What are Canada’s next green leaps?

September 1, 2011

Photos courtesy Yolles Partnership[1]
Photos courtesy Yolles Partnership

By Bob Marshall, P.Eng., BDS, LEED AP
In October, Canada will host the U.S. Green Building Council’s (USGBC’s) Greenbuild show for the first time when the event comes to Toronto. Given the country’s burgeoning community of sustainability advocates, it seems fitting there will be a dedicated stream of educational sessions highlighting Canadian projects and strategies.

Greenbuild 2011’s theme is “next”—as in, what are the next big leaps for sustainable design? To help ascertain the answer, the Canada Green Building Council (CaGBC) appointed this author to chair a team to work through a three-stage selection process established by USGBC to evaluate the abstracts.

From over 1200 submitted abstracts, seven sessions were selected for Canadian content. They cover diverse topics, including:

Clearly, multiple sustainable practices are being integrated across all key sectors—this green transformation will only increase over the next decade. Fortunately, many of the solutions to be presented in the Greenbuild sessions are already being implemented.

For example, reducing energy intensity is critical for lowering emissions and energy cost savings during the operational stage of buildings. In the 2012 update to USGBC’s Leadership in Energy and Environmental Design (LEED) rating program, there will be a new category for measuring energy performance, which addresses one of the more controversial issues surrounding USGBC’s LEED rating system.

In the current version of LEED, many points can be achieved from energy modelling based on design, rather than actual operational energy performance. Canada has been more rigorous with energy performance requirements and measured performance. Therefore, the educational solutions already put into practice in this country will be of great interest to the expected 25,000 attendees at Greenbuild. This article touches on some of the related topics, specifically building envelope commissioning and wood use. (For more information on this author’s approach to sustainable design, see the May 2010 Construction Canada article, “Time for Holistic Thinking-Integrated building energy performance solutions.” Visit www.constructioncanada.net[2] and select “Archives.”)

Building commissioning practices are critical for ensuring functional performance. Air and water leakage tests are important parts of this.[3]
Building commissioning practices are critical for ensuring functional performance. Air and water leakage tests are important parts of this.

Institutional green buildings
Innovative measures being implemented in institutional buildings will be featured in the session, “Canadian Building Commissioning: How does it impact your Igloo?,” presented by this author, along with Andrew Cunningham (EllisDon) and Michael Tiffe (TAB Mechanical). While there are not many igloos in Ontario, the province does boast the most LEED buildings in Canada.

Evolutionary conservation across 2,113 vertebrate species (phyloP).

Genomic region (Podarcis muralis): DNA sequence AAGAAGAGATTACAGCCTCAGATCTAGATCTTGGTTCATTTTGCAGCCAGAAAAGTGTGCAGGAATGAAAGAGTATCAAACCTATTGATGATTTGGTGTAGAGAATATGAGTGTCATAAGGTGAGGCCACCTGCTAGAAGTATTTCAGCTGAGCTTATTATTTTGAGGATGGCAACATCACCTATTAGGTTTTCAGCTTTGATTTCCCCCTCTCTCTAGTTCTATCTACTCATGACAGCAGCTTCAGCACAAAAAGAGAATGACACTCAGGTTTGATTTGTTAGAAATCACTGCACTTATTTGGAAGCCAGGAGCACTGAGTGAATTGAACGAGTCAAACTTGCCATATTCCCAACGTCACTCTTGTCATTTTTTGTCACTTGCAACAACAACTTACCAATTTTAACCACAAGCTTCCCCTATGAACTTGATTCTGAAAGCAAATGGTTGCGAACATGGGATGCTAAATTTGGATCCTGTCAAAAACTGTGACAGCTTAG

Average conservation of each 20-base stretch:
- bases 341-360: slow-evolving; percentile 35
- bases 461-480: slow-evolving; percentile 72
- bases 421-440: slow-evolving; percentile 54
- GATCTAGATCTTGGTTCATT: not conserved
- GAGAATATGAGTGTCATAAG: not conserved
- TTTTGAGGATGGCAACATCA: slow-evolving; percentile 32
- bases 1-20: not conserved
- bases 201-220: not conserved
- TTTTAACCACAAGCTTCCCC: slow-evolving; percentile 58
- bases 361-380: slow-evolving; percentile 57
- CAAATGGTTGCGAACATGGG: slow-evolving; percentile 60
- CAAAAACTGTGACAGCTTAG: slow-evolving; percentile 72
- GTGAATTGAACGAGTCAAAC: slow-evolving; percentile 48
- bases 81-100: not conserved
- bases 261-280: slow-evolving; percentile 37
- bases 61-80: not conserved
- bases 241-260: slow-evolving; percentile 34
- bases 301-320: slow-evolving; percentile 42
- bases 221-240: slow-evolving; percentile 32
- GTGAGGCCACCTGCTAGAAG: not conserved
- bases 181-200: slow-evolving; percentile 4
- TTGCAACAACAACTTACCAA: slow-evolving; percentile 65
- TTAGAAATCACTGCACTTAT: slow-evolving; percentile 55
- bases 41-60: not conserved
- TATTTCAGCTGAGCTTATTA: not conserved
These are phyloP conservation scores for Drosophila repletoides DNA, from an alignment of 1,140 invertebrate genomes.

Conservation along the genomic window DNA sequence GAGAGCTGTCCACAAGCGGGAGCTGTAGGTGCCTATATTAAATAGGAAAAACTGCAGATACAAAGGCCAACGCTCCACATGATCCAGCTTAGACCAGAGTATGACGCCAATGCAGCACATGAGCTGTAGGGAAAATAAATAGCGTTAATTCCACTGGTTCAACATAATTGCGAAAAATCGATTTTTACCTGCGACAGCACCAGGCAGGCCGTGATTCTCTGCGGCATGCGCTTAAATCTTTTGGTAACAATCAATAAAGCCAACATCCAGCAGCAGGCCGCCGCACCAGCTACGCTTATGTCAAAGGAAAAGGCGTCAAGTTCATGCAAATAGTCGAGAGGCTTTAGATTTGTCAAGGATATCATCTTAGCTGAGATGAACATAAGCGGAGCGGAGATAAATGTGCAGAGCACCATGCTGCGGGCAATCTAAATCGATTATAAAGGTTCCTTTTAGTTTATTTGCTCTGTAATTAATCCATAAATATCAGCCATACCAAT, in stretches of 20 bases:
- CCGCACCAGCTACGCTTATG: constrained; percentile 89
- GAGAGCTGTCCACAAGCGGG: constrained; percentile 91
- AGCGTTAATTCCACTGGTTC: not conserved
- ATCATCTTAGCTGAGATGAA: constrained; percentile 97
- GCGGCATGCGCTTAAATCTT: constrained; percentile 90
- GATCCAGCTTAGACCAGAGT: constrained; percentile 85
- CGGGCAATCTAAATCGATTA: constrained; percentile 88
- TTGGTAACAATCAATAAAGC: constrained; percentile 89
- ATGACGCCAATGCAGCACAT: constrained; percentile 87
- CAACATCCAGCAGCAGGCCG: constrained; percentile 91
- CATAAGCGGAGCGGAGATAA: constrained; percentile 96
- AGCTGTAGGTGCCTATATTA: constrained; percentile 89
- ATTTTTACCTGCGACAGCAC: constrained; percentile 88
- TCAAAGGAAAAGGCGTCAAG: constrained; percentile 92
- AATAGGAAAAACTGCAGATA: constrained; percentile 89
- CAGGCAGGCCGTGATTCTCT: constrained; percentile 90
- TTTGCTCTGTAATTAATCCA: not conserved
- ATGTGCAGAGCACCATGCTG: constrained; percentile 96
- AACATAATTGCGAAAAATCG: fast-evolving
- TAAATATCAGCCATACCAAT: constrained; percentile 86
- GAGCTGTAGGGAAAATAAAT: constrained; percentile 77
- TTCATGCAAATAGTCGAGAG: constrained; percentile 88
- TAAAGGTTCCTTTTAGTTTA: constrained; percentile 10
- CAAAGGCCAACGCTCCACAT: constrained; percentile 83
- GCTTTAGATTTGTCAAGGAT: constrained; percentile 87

Infrastructure Ontario is managing $14 billion in green construction projects, most of which are institutional. Landmark LEED candidate buildings include 20 new 400-series highway travel centres (pictured at left), which are part of a $300-million government/industry renewal project. For this work, building envelope commissioning practices have been implemented.

The act of commissioning covers the envelope, vertical/horizontal transportation, and electrical, mechanical, and control systems. For the travel centres, commissioning work has been implemented on both the steel and wood-frame buildings; it has included review of details, construction quality field reviews, and air and water tests.

This 1960s-era Ontario highway rest stop was one of many in dire need of a green makeover. The result is the new ONRoute facilities, one of which is pictured above. [4]
This 1960s-era Ontario highway rest stop was one of many in dire need of a green makeover. The result is the new ONRoute facilities, one of which is pictured above.

The building commissioning process is recognized by LEED 2009 as a possible exemplary credit where the practices contribute to tighter buildings that improve energy efficiency, comfort from drafts, and reduce the risk of condensation buildup. There is also the new Canadian Standards Association (CSA) Z320-11, Building Commissioning, which covers the systematic process to verify and document various systems during the facility’s design, construction, testing, and operation stages. This standard is not yet mandatory for new construction under the codes, but benefits of a tighter, more thermally efficient building envelope can be realized by reducing or eliminating some heating equipment.

Constructible details